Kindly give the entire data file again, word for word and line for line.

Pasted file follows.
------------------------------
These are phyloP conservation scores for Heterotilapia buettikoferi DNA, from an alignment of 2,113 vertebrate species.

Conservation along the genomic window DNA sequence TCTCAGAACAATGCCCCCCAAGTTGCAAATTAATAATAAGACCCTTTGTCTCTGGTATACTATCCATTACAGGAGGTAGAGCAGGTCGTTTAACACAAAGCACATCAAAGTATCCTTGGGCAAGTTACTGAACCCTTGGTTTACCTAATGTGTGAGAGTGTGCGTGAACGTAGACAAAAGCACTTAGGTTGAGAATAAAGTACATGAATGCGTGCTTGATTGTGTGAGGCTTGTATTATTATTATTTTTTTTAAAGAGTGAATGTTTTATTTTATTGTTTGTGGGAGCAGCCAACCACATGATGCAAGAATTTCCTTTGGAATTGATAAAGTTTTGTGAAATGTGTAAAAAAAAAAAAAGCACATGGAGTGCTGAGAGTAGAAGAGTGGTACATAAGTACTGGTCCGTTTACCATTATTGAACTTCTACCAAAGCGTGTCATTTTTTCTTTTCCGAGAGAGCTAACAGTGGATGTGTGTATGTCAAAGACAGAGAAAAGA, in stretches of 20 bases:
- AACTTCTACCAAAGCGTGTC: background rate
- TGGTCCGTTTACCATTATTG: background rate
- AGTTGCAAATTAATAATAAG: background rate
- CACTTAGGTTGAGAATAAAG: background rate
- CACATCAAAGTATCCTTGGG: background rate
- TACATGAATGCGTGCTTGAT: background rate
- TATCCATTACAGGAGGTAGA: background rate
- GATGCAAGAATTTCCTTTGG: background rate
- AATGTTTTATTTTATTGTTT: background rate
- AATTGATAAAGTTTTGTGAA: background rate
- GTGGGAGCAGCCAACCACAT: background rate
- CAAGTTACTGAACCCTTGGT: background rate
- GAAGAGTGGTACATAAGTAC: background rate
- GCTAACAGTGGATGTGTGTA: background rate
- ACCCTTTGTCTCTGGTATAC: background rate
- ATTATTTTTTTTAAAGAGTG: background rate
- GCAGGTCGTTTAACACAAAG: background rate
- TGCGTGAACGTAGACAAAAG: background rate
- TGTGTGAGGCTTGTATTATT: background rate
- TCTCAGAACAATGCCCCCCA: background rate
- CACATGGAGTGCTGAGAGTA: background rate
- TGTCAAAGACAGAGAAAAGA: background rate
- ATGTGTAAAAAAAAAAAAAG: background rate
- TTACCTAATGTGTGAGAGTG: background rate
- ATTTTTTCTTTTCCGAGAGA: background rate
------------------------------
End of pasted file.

These are phyloP conservation scores for Heterotilapia buettikoferi DNA, from an alignment of 2,113 vertebrate species.

Conservation along the genomic window DNA sequence TCTCAGAACAATGCCCCCCAAGTTGCAAATTAATAATAAGACCCTTTGTCTCTGGTATACTATCCATTACAGGAGGTAGAGCAGGTCGTTTAACACAAAGCACATCAAAGTATCCTTGGGCAAGTTACTGAACCCTTGGTTTACCTAATGTGTGAGAGTGTGCGTGAACGTAGACAAAAGCACTTAGGTTGAGAATAAAGTACATGAATGCGTGCTTGATTGTGTGAGGCTTGTATTATTATTATTTTTTTTAAAGAGTGAATGTTTTATTTTATTGTTTGTGGGAGCAGCCAACCACATGATGCAAGAATTTCCTTTGGAATTGATAAAGTTTTGTGAAATGTGTAAAAAAAAAAAAAGCACATGGAGTGCTGAGAGTAGAAGAGTGGTACATAAGTACTGGTCCGTTTACCATTATTGAACTTCTACCAAAGCGTGTCATTTTTTCTTTTCCGAGAGAGCTAACAGTGGATGTGTGTATGTCAAAGACAGAGAAAAGA, in stretches of 20 bases:
- AACTTCTACCAAAGCGTGTC: background rate
- TGGTCCGTTTACCATTATTG: background rate
- AGTTGCAAATTAATAATAAG: background rate
- CACTTAGGTTGAGAATAAAG: background rate
- CACATCAAAGTATCCTTGGG: background rate
- TACATGAATGCGTGCTTGAT: background rate
- TATCCATTACAGGAGGTAGA: background rate
- GATGCAAGAATTTCCTTTGG: background rate
- AATGTTTTATTTTATTGTTT: background rate
- AATTGATAAAGTTTTGTGAA: background rate
- GTGGGAGCAGCCAACCACAT: background rate
- CAAGTTACTGAACCCTTGGT: background rate
- GAAGAGTGGTACATAAGTAC: background rate
- GCTAACAGTGGATGTGTGTA: background rate
- ACCCTTTGTCTCTGGTATAC: background rate
- ATTATTTTTTTTAAAGAGTG: background rate
- GCAGGTCGTTTAACACAAAG: background rate
- TGCGTGAACGTAGACAAAAG: background rate
- TGTGTGAGGCTTGTATTATT: background rate
- TCTCAGAACAATGCCCCCCA: background rate
- CACATGGAGTGCTGAGAGTA: background rate
- TGTCAAAGACAGAGAAAAGA: background rate
- ATGTGTAAAAAAAAAAAAAG: background rate
- TTACCTAATGTGTGAGAGTG: background rate
- ATTTTTTCTTTTCCGAGAGA: background rate